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  • Writer's pictureDr. Anthony Lilles

When I Can no Longer Pray

“When I can no longer pray, I play!” - Bl. Elisabeth of the Trinity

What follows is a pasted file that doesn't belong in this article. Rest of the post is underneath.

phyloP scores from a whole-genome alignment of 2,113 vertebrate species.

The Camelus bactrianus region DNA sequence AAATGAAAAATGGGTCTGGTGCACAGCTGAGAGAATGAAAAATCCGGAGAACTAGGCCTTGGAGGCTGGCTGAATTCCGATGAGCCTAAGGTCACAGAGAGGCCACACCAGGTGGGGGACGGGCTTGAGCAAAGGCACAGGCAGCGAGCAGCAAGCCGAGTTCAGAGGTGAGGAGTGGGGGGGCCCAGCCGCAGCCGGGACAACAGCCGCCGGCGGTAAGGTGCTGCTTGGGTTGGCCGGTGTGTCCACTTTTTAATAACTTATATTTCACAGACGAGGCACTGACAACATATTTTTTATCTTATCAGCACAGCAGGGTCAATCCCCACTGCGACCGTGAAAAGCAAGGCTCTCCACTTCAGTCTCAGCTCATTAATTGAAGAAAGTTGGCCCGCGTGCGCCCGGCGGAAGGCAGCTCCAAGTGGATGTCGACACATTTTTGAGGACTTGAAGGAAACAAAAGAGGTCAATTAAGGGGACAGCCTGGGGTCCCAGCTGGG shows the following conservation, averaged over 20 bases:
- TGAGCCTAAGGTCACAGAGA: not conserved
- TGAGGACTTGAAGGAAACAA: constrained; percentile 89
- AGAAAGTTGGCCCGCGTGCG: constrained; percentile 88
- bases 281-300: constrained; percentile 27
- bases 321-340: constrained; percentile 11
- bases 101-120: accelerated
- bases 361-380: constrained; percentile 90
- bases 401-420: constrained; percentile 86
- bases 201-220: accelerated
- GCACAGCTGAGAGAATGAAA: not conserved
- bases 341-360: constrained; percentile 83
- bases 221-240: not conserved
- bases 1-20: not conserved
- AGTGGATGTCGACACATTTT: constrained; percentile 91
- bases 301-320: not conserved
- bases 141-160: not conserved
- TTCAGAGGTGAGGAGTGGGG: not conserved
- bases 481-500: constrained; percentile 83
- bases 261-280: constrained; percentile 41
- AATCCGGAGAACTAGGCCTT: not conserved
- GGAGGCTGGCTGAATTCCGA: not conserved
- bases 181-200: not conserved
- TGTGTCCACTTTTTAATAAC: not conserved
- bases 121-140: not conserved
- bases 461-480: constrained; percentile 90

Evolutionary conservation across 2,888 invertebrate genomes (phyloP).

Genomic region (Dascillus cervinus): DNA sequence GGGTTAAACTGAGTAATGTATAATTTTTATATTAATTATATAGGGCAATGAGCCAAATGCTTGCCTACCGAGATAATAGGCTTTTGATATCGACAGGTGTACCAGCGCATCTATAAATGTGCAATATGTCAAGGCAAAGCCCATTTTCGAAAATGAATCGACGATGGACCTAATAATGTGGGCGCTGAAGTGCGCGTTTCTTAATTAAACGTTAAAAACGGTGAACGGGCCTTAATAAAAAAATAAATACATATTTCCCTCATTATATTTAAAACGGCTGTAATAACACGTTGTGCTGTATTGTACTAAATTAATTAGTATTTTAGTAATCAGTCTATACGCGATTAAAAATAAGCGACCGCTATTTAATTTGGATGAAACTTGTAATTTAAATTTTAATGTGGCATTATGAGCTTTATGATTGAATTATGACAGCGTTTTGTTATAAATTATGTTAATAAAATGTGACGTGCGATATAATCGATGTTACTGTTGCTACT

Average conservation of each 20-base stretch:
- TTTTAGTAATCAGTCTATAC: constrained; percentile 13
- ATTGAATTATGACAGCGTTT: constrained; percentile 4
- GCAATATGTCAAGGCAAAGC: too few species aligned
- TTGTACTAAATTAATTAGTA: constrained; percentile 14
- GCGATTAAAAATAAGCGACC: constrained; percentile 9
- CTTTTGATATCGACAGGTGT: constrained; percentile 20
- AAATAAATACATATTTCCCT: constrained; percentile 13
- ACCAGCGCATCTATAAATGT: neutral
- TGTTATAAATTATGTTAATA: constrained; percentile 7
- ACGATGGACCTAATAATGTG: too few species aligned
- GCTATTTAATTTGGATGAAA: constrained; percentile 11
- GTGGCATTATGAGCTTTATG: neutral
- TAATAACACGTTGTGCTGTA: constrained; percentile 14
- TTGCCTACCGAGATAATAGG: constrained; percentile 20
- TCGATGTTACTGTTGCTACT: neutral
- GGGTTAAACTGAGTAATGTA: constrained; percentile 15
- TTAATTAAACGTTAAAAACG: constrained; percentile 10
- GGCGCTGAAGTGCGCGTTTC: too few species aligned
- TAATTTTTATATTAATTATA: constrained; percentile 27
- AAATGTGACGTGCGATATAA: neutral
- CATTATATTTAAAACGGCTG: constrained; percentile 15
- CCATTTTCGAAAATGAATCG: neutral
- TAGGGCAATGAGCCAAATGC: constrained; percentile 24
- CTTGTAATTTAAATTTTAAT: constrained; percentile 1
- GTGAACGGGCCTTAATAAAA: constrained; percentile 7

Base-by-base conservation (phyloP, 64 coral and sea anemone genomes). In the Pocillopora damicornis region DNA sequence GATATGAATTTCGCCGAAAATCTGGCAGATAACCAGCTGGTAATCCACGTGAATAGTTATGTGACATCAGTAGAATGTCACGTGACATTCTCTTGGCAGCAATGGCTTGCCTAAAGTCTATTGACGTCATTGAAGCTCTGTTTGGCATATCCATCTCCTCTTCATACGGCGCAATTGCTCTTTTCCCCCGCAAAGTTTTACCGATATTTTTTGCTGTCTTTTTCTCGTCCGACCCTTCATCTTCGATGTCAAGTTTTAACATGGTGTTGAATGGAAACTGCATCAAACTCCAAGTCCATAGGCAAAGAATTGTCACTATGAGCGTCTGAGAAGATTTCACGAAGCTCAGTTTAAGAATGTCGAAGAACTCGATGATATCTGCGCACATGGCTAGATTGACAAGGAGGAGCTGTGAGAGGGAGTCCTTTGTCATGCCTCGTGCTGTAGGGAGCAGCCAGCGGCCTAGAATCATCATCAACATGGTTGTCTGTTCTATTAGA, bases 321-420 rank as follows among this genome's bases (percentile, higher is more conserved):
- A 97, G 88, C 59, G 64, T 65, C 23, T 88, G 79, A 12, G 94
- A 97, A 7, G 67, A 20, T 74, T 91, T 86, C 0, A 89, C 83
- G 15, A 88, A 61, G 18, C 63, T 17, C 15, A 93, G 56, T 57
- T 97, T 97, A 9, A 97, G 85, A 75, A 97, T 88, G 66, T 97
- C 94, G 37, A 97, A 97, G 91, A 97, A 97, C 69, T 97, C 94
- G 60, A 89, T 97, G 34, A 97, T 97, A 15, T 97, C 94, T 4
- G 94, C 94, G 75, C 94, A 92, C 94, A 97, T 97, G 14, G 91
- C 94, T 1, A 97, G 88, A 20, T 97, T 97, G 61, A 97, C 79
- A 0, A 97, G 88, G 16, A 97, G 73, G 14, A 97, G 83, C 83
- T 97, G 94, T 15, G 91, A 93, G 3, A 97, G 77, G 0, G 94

Blessed Elisabeth was a Carmelite nun who died in 1906 at the age of 26. Although one of the first to read the Story of a Soul by her contemporary Therese of Lisieux, Elisabeth differed from her older sister in several ways – one of which was her career as a pianist and witness as a lay person in the world before her entrance into Carmel. In a certain sense, this childhood exclamation about playing piano when she could not pray indicates that prayer is never really impossible, it just takes different forms. Sometimes we just are not able to gather ourselves together to put our hearts into formal times of prayer. Then we offer what we can. If all we can offer is playing the piano – or whatever else is good, beautiful and true – this is exactly what pleases the Lord. Prayer, music and spiritual growth were all closely related for Elisabeth. As a teenager, she was a recognized pianist who loved Tchaikovsky, Chopin and many other great composers. Someone asked her how she was able to be so composed in front of audiences at such an early age. She explained that all she did was turn her mind to God and the music flowed through her. This contemplative approach would characterize her whole life. Indeed, her writings have a musical quality about them – it was as if she continued to let this music flow even when she was not at the piano. It just took a new form. When she could no longer play piano after entering the Carmelite monastery in Dijon, she focused on interior music, the music of the heart. She imagined her emotions and thoughts are like the strings of a harp. It takes effort to keep one strings in tune, but when one does, the Holy Spirit plays the most beautiful melodies, melodies she considered a real song of praise. For her, the purpose of the spiritual life is to become the praise of God’s glory, praise that takes up what she calls the great song, “canticum magnum.” She asserts that this song is what Christ sung in his heart as he suffered on the Cross. Elisabeth learning to sing this song means completely drinking in the Father’s will. This goes beyond merely doing something external. It refers to a complete surrender of heart. Precisely because it involves the fullness of the his humanity, the music of Christ’s heart is a sacrifice of praise pleasing to the Father and at the same time, these interior movements are redemptive, bringing men and women back to God. Now, without God, such a song of the heart is impossible. But because we are joined to Christ by faith, the Lord’s song is our song. He himself gives us the music. Elisabeth’s contemplation of this interior movement of Christ stands behind her own petition inviting Jesus to come into her heart as “Adorer, Restorer, and as Savior.” This sort of identification with Christ has roots in the writings of St. Paul who believed that he no longer lived his own life, but that even now Christ lives within him. The life of Christ is a life filled with the Holy Spirit, a life driven by grace-filled motives, by that divinely inspired desire to fulfill with every once of humanity one has the will of the Father. In the theological current of Elisabeth’s time, theologians insisted that through faith and the Holy Spirit, deep affections in the heart of Christ can be communicated into the heart of the believer in such a way that the believer and Jesus become of one mind and one heart. The music which flowed from the very heart of Christ was the same music that Elisabeth wanted to flow through her heart as well. This stands in the face of the tendency of some to reduce the Christian life to the mere observance of a moral code. Catholic saints and mystics have consistently taught that living faith is the true font of Christian Charity. For them, interior likeness to Christ by grace precedes any true imitation of His life through our actions. In fact, without the grace of Christ, imitating Him is impossible. It can be so very difficult to remain faithful to our dedication to the Lord and in our love for one another. Any effort will fail if we are only concerned about the externals and think we can be self-reliant. Imitation of Christ and faithfulness to the love He has called us to demands that we rely on Him alone. The interior life He alone can give informs not only how we relate to God and ourselves, but also how we are to live with others. Elisabeth herself would beg the Lord to come into her especially at those moments she felt weak and vulnerable, incapable of going on. St. Paul was a great teacher for her on this point. His conviction that the strength of the Lord was sufficient, that this strength reaches perfection in our weakness gave her great hope. In his teachings, we are conformed to the Crucified God, the One who loves unto the end. Since the Lord loves in the face of abandonment, betrayal, anguish, and great thirst, so too can we also love and believe in love. Sometimes it does indeed feel like prayer is impossible – but it is always possible. We just need to offer it in a different way. In those more distressing moments when God seems most absent, when it is most difficult to lift our hearts to him, we can still act and live believing that the power of his love is mysteriously at work, making all things new – even when we cannot understand how. So when one kind of prayer seems impossible, when we just do not know what to say or what to ask for – we can always offer ourselves in silence and in faith to Holy Spirit and let him play on our heart strings. This is the music of Christ’s song echoing through us for the glory of God and for those whom he has entrusted to our hearts.

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